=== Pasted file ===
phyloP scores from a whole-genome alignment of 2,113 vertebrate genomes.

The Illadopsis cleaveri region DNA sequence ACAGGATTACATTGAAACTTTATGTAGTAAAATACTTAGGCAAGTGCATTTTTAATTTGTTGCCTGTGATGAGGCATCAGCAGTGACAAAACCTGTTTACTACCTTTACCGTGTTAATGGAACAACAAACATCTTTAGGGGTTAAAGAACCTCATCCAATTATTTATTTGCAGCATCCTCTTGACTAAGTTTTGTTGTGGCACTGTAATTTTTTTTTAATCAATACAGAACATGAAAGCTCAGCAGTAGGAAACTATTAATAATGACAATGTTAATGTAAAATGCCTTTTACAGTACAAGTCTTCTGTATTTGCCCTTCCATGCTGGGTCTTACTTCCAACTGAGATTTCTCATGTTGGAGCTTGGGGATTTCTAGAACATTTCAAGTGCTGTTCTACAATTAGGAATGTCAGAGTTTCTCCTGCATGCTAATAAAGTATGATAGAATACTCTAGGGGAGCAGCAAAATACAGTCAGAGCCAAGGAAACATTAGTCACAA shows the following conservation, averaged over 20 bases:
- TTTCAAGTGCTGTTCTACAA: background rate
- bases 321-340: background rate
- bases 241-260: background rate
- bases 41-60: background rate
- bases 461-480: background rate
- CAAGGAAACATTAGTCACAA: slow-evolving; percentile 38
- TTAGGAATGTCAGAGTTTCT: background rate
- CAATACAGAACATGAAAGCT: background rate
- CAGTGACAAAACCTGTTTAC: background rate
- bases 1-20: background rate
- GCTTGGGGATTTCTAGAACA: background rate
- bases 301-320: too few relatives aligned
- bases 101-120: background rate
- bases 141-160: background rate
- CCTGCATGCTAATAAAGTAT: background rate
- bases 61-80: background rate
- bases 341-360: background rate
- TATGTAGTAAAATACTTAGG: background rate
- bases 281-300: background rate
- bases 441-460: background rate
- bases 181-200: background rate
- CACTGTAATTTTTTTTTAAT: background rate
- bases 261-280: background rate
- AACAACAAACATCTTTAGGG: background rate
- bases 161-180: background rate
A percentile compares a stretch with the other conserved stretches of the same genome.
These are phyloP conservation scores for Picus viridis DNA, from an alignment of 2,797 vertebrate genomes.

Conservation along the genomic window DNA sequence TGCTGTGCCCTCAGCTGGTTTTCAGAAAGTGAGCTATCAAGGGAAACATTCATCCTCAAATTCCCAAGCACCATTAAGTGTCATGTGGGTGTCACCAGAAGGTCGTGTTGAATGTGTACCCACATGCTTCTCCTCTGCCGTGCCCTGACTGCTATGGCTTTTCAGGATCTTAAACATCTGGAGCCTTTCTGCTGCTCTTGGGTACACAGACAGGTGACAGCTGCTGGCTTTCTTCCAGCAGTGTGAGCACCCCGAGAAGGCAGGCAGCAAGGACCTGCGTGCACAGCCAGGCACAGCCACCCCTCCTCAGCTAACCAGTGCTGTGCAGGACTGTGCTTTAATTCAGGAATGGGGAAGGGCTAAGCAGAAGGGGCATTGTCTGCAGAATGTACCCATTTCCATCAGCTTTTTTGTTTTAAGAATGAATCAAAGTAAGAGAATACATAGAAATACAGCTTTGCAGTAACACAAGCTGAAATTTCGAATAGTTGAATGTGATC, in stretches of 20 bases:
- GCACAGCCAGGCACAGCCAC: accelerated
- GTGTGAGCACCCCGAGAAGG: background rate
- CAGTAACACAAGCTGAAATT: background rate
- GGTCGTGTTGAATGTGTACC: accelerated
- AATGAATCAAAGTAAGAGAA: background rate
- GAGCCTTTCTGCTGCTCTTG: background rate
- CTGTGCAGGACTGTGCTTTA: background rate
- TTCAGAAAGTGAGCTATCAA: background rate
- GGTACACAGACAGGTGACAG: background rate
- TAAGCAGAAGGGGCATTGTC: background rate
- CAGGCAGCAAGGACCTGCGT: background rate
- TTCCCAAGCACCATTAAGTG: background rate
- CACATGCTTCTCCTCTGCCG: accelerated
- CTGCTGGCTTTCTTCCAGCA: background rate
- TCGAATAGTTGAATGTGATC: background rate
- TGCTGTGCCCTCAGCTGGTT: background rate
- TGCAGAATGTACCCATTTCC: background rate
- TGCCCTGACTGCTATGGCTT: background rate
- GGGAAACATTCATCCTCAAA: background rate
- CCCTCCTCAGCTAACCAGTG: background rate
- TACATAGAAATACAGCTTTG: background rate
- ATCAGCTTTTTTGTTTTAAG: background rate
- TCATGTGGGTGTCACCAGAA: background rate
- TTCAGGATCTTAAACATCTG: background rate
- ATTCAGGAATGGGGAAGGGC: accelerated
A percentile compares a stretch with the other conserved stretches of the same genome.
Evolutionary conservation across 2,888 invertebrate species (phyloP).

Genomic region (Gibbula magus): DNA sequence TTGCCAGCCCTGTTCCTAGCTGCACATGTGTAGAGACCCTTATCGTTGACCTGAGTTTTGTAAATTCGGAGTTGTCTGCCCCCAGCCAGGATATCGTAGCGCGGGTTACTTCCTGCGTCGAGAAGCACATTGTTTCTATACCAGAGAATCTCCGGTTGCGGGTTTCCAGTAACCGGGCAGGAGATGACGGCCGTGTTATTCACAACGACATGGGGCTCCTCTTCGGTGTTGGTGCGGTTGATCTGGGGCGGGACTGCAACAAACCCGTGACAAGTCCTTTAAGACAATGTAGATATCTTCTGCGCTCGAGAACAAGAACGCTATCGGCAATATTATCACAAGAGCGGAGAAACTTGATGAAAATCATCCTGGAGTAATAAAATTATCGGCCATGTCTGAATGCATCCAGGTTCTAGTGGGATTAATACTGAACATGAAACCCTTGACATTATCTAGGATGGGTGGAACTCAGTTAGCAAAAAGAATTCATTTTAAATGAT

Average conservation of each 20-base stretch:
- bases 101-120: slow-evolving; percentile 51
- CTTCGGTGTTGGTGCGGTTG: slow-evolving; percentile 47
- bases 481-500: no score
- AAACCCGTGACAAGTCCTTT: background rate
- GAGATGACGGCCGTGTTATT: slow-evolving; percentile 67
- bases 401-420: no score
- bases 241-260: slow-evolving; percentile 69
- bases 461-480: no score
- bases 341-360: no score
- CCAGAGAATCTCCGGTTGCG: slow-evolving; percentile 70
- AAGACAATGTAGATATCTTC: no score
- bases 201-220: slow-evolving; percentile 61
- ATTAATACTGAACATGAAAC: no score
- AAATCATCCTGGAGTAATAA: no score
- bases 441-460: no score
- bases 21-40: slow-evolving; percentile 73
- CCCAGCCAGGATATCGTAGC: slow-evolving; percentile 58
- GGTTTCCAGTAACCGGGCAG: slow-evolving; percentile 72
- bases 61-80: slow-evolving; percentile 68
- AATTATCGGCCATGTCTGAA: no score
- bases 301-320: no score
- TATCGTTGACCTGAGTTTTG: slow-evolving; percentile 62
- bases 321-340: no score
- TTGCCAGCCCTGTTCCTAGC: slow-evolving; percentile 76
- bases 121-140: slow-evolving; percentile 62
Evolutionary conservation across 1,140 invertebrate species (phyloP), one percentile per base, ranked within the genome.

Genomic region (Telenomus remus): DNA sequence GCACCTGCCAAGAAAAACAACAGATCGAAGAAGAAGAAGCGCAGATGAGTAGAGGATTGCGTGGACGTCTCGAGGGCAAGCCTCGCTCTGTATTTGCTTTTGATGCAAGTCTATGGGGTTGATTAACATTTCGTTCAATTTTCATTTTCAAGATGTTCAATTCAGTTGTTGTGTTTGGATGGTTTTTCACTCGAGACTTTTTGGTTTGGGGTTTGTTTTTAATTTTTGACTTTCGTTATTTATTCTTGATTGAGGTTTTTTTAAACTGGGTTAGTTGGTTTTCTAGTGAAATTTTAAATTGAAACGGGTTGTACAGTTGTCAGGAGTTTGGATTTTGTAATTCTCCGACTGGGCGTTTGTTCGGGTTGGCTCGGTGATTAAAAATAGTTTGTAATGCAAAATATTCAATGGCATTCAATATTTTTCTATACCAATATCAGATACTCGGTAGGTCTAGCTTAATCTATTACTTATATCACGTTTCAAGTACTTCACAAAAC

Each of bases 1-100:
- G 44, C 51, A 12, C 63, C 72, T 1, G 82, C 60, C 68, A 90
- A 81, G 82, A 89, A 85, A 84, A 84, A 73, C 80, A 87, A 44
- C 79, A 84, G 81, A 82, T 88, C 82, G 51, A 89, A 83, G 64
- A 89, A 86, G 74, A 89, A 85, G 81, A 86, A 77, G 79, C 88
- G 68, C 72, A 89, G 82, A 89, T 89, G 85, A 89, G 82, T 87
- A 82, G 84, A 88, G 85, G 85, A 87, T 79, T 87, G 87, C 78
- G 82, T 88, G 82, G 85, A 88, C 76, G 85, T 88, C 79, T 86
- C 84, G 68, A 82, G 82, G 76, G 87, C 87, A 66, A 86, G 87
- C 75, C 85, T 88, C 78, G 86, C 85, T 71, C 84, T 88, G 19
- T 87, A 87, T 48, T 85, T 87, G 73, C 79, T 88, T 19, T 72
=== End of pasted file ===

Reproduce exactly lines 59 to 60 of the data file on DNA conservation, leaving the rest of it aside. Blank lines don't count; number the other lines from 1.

Average conservation of each 20-base stretch:
- bases 101-120: slow-evolving; percentile 51